On Amazon, the box was described as “Used: like new.” Read the rest
On Amazon, the box was described as “Used: like new.” Read the rest
Ring's response to a group of US senators who questioned the company about its privacy practices reveals that the Amazon subsidiary has had to fire multiple employees who were caught spying on customers' surveillance doorbell cameras and other Ring surveillance footage. Read the rest
[Amazon's surveillance doorbell company Ring sells "security" -- the sense that surveilling your porch or your driveway or your home can make you safe. But when the company experienced a grotesque and completely predictable breach that saw hackers breaking into Ring cameras and spying on and tormenting their owners, Amazon blamed their customers for recycling passwords. In this outstanding Deeplinks post, my EFF colleagues, Cooper Quintin and Bill Budington explain just how odious this victim-blaming really is. -Cory]
Just a week after hackers broke into a Ring camera in a childs’ bedroom taunting the child and sparking serious concerns about the company’s security practices, Buzzfeed News is reporting that over 3,600 Ring owners’ email addresses, passwords, camera locations, and camera names were dumped online. This Includes cameras recording private spaces inside homes. Read the rest
Celebrate the crushing monopoly on interstellar trade enjoyed by Combine Honnete Ober Advancer Mercantiles with this handsome design evoking its distant origins on Old Earth. Shipped directly by Guild Heighliner to your sietch!
For those not in the know, it's a parody of the Amazon logo referring to CHOAM, the overwhelming retail cartel from the Dune universe. But of course, abominations that you are, you already knew that.
CHOAM logo parody merch [redbubble]
A family in DeSoto County, Mississippi, bought a Ring security camera so they could keep an eye on their three young girls in their bedroom. Four days later, they learned that a hacker had broken into the camera and subjected their children to continuous bedroom surveillance, taunting the children through the camera's built-in speaker. Read the rest
2019 was the "I Told You So" year for privacy advocates and voice assistants: the year in which every company that wanted you to trust them to put an always-on mic in the most intimate places in your home was revealed to have allowed thousands of low-waged contractors to listen in on millions of clips, many of them accidentally recorded: first it was Amazon (and again!), then Google, then Apple, then Microsoft. Read the rest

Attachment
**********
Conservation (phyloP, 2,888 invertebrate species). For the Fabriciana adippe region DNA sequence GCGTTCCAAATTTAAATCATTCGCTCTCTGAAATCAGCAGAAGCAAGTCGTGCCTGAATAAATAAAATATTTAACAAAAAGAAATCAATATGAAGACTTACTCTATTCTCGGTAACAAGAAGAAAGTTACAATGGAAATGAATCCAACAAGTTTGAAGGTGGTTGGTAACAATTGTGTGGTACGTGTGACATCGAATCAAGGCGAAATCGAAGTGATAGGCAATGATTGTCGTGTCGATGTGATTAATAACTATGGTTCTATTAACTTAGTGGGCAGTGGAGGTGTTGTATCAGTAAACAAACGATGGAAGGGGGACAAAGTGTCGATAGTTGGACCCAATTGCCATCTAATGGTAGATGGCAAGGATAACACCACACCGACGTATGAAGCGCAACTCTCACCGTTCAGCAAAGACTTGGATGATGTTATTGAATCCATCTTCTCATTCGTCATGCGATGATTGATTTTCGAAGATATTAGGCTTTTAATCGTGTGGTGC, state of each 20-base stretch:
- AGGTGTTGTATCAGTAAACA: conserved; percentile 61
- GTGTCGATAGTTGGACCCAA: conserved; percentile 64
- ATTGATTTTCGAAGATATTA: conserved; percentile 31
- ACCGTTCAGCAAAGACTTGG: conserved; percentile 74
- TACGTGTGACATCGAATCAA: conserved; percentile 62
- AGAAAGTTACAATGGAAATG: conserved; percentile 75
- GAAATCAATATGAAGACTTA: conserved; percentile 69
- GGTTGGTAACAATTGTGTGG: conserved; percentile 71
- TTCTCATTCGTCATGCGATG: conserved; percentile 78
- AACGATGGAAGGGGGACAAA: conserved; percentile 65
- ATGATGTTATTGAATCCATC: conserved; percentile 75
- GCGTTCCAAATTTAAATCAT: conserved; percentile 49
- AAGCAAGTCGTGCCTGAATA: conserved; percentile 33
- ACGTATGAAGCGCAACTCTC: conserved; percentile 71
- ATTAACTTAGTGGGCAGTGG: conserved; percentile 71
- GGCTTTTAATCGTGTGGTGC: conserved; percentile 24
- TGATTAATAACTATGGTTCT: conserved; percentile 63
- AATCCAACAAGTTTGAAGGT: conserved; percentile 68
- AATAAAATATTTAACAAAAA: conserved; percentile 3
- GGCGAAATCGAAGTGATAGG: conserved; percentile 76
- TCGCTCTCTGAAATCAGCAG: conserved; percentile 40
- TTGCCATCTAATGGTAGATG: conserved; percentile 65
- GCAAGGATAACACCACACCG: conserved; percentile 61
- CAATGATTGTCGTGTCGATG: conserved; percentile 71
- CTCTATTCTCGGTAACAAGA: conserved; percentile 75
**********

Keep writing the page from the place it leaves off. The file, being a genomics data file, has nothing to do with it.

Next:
Evan from Fight for the Future writes, "A new investigation from Gizmodo just revealed that anyone, anywhere can get geographic coordinates of Ring devices from Amazon’s Neighbors App. Not only can someone find out where users live, they can use footage to track bystanders, locate children, and monitor people going into buildings, like clinics, for private appointments. Amazon sells these devices under the guise of keeping us safe. They’re lying. Their surveillance devices and network puts us all in danger. We need lawmakers to fully investigate the threats associated with Amazon’s dragnet and its impact on our privacy, security, and civil liberties. Fight for the Future has launched a campaign calling for Congress to investigate Amazon's surveillance practices. You can add your name here." (Image: Dan Calacci/MIT) Read the rest
You can sell anything on Amazon, until you get noticed, and in the age of computer-generated copycats it can pretend not to even know what's for sale there. So it comes to pass that Amazon has now removed the Auschwitz-themed Christmas ornaments, which have been noticed.
The Christmas merchandise featured images from Auschwitz including the railway line leading to its infamous gates, the barbed wire fences and the buildings where it housed victims - mainly Jews. The memorial and museum later posted an update to say the items had been removed and thanked social media users for their "activity and response" after the post attracted thousands of retweets.
Sadly, Stephen Miller's christmas is not yet ruined. Similar products are still available to those who know what they're looking for.
But later Auschwitz Memorial posted again to say "sadly, it's not over yet".
It said it had found a "disturbing online product" from another seller - a computer mouse-pad bearing the image of a freight train used for deporting people to the concentration camps.
— Auschwitz Memorial (@AuschwitzMuseum) December 1, 2019
Ring is Amazon's surveillance doorbell division, and a big part of their sales strategy involves terrifying people about the possibility of crime, partnering with police to assist in terrorizing Ring owners, and to provide police with warrantless, permanent, shareable access to surveillance doorbell footage (something the company has repeatedly lied about). Hundred of police departments have now partnered with Ring and they act as buzz-marketing teams for the company in exchange for freebies and access. Read the rest